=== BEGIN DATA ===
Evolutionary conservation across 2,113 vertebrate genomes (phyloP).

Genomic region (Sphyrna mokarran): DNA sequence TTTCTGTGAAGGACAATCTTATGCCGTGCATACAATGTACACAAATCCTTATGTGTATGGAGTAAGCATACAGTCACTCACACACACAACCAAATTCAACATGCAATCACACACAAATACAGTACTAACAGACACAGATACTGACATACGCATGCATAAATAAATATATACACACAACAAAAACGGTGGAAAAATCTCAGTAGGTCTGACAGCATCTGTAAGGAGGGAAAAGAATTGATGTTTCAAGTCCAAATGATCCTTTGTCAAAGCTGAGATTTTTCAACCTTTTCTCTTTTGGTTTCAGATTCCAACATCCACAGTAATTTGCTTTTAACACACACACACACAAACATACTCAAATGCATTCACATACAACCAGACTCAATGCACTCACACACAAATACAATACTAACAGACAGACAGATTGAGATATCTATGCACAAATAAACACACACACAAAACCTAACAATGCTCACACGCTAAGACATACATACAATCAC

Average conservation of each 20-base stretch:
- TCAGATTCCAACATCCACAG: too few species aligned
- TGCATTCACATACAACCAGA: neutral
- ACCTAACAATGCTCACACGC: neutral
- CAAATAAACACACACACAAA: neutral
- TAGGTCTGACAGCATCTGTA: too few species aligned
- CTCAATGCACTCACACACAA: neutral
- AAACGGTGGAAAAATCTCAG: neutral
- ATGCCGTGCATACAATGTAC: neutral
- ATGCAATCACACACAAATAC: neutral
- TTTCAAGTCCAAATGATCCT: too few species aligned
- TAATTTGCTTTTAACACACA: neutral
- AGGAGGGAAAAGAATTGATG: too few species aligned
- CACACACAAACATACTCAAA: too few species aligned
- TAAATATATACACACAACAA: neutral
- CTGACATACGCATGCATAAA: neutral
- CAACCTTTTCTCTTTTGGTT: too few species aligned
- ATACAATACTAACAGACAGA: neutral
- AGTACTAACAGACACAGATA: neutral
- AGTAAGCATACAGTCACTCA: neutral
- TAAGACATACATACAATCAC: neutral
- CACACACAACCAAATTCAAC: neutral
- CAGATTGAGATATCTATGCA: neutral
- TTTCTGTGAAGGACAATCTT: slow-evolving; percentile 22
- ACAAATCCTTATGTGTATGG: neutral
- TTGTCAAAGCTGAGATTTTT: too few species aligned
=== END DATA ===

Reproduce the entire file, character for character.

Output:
Evolutionary conservation across 2,113 vertebrate genomes (phyloP).

Genomic region (Sphyrna mokarran): DNA sequence TTTCTGTGAAGGACAATCTTATGCCGTGCATACAATGTACACAAATCCTTATGTGTATGGAGTAAGCATACAGTCACTCACACACACAACCAAATTCAACATGCAATCACACACAAATACAGTACTAACAGACACAGATACTGACATACGCATGCATAAATAAATATATACACACAACAAAAACGGTGGAAAAATCTCAGTAGGTCTGACAGCATCTGTAAGGAGGGAAAAGAATTGATGTTTCAAGTCCAAATGATCCTTTGTCAAAGCTGAGATTTTTCAACCTTTTCTCTTTTGGTTTCAGATTCCAACATCCACAGTAATTTGCTTTTAACACACACACACACAAACATACTCAAATGCATTCACATACAACCAGACTCAATGCACTCACACACAAATACAATACTAACAGACAGACAGATTGAGATATCTATGCACAAATAAACACACACACAAAACCTAACAATGCTCACACGCTAAGACATACATACAATCAC

Average conservation of each 20-base stretch:
- TCAGATTCCAACATCCACAG: too few species aligned
- TGCATTCACATACAACCAGA: neutral
- ACCTAACAATGCTCACACGC: neutral
- CAAATAAACACACACACAAA: neutral
- TAGGTCTGACAGCATCTGTA: too few species aligned
- CTCAATGCACTCACACACAA: neutral
- AAACGGTGGAAAAATCTCAG: neutral
- ATGCCGTGCATACAATGTAC: neutral
- ATGCAATCACACACAAATAC: neutral
- TTTCAAGTCCAAATGATCCT: too few species aligned
- TAATTTGCTTTTAACACACA: neutral
- AGGAGGGAAAAGAATTGATG: too few species aligned
- CACACACAAACATACTCAAA: too few species aligned
- TAAATATATACACACAACAA: neutral
- CTGACATACGCATGCATAAA: neutral
- CAACCTTTTCTCTTTTGGTT: too few species aligned
- ATACAATACTAACAGACAGA: neutral
- AGTACTAACAGACACAGATA: neutral
- AGTAAGCATACAGTCACTCA: neutral
- TAAGACATACATACAATCAC: neutral
- CACACACAACCAAATTCAAC: neutral
- CAGATTGAGATATCTATGCA: neutral
- TTTCTGTGAAGGACAATCTT: slow-evolving; percentile 22
- ACAAATCCTTATGTGTATGG: neutral
- TTGTCAAAGCTGAGATTTTT: too few species aligned